Beginnings. A few pencil guide marks and then paint lightly. I used W & N Permanent Rose mixed with Lemon Yellow nickel titanate to give a soft pink. The yellow is opaque but this works to the advantage with a soft pink giving a creamy soft pink. There is a lot of discussion about not using opaques amongst botanical artists and while I agree that most useful colours are transparent, the opaques also have important place in the paintbox, their value is dependent on the order of washes and the light value of the subject ( but that's another post). I wanted to capture the softness of a rose and so this seemed like a good option. I also added Permanent Magenta for cooler pink and used M.Graham Cobalt Violet for the shade. (note: that despite being the same pigment, the M. Graham CV is much cooler than the W & N version).

rose detail in watercolour
Gradually work into the centre building up the colour
A confusing aspect of rose paintings is the change in the flower, they expand from a fairly simple bud and end up with a mass of petals. The colour changes quite dramatically too, so I painted the rose at different stages of maturity.  
The leaves are quite a challenge with roses and of course any study needs a number of leaf studies. I have a few simple ones on this sheet but will complete more before proceeding with the painting. 
Rose leaf study in watercolour
A simple study of a leaflet. The leaves are all important to any painting, so many paintings are ruined by poor leaves. Roses are pinnately compound leaves, here just the terminal leaflet is shown.  I think rose leaves are possibly one of the most difficult to get right. There is generally lots of fore-shortening involved too, with fine veins and some puckering in the older leaves! I always tackle the leaves first on the painting because to me if the leaves aren't good enough the painting is ruined. For these I used a mix of Indanthrene Blue, Transparent Yellow and Permanent Rose. For greens I pretty much always try to use transparent colours. I keep the mix to 3 or less colours of single pigment and generally use a small amount of 'red'  to make the green more natural colour. If the red is one I used in the flower I use the same in the green mix.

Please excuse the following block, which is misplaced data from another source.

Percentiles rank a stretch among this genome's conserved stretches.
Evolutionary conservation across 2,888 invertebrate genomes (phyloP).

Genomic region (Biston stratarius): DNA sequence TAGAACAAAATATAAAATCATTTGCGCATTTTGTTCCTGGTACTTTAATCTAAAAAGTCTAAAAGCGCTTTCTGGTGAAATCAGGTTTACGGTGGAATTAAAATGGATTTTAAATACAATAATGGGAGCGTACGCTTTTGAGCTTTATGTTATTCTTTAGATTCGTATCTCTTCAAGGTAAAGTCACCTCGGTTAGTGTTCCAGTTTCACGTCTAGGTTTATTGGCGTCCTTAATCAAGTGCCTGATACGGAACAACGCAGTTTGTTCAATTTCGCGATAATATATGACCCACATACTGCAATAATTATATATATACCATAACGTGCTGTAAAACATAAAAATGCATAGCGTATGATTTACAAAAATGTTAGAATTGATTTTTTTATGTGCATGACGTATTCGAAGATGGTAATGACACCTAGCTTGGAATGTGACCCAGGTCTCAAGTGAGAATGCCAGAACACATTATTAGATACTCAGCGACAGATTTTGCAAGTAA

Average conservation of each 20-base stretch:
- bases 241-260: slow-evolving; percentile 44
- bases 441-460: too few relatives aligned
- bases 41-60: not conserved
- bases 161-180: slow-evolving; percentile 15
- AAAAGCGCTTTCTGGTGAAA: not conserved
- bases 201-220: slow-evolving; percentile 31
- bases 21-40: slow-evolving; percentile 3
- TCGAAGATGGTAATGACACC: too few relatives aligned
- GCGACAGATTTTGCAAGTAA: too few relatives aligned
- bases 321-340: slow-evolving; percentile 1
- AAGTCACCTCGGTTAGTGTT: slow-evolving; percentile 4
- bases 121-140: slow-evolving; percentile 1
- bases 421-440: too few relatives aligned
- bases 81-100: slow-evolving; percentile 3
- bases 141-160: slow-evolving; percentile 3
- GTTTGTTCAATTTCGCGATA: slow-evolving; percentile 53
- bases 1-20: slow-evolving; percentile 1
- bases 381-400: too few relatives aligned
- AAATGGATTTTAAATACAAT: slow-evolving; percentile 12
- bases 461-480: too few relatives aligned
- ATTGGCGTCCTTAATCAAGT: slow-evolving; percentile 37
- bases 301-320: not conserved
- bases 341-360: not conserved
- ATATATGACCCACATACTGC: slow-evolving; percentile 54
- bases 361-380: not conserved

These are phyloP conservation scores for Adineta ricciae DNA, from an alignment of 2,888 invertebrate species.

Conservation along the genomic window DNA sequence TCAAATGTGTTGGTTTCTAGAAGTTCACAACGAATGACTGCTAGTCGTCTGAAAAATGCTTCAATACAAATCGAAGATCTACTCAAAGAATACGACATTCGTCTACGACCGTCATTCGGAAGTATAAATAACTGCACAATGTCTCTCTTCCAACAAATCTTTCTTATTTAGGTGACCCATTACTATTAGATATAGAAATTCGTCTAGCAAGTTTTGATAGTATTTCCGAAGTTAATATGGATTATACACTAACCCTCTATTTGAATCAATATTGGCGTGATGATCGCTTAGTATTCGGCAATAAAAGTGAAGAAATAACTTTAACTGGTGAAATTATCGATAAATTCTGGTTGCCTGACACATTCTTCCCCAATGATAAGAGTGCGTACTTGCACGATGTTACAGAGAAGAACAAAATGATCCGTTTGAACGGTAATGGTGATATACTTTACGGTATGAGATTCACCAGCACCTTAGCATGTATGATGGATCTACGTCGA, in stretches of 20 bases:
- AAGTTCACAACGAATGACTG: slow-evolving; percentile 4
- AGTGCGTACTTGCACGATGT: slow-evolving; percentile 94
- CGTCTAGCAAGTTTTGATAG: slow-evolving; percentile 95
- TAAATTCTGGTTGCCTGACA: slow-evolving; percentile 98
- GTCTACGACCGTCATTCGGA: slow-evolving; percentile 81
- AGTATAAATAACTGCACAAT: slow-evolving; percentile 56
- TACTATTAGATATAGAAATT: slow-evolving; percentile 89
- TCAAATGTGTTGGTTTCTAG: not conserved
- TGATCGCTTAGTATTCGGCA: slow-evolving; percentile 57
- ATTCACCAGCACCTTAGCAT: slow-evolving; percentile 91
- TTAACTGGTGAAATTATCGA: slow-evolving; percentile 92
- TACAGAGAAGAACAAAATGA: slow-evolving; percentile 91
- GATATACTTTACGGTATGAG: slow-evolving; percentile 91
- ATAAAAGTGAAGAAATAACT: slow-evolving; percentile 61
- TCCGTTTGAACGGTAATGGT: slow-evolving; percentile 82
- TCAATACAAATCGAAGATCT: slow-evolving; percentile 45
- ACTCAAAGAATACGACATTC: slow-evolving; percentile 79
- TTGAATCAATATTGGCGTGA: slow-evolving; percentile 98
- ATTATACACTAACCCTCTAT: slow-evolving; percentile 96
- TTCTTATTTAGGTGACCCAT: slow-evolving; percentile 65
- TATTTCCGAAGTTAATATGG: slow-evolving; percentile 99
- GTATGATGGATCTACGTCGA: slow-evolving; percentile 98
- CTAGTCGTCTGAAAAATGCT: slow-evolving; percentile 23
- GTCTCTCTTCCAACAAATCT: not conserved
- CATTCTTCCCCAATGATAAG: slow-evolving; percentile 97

I also did some research on other paintings of roses, from the obvious Redoute paintings to some contemporary painters. One of my favourite paintings of a rose is Martin Allen's beautiful single pink rose, also Kate Nessler's roses on vellum are old favourites of mine.

Munstead Wood 
I wanted to capture all of the roses and they were all flowering together, so decided to complete the study pages for all first. Munstead wood is an English old rose hybrid and very different rose from Olivia with its rich dark wine and magenta coloured blooms. It's another beautiful fragrant rose and reminds me of childhood days spent collecting rose petals from my grandmothers garden.  
Munstead wood rose watercolour painting
Munstead wood study page underway. A very dark flower which changes colour from a crimson bud to a deep magenta or burgundy flower.
Colour testing for Mustead Wood rose
A difficult coloured flower, that changes colour over time. I used a combination of Permanent Magenta, Permanent carmine, Violet Dioxazine. Also for the bright glazes Quin Magenta and Quin Rose. An a little neutral tint for the deep shade.
Munstead wood flower in watercolour
The open bloom has many petals and appears two-tone in colour as it changes.
I've a little more work to do on the study pages and will then move on to the composition, so will continue with this post at a later date to describe the process of composition. Thereafter the final painting on vellum will begin. Hopefully I can complete it this year while the roses are still flowering. If not I prefer to wait until the following year when the plants flower again. I could continue from photographs but only do this if I absolutely have to. 

One thing I have noticed is that painting roses is a messy business! All of a sudden the petals drop on mass! they fall into the water and on to the palette, resulting in this rather nice effect!

paint palette wit impression of rose petal
Petals in the paint, leave beautiful patterns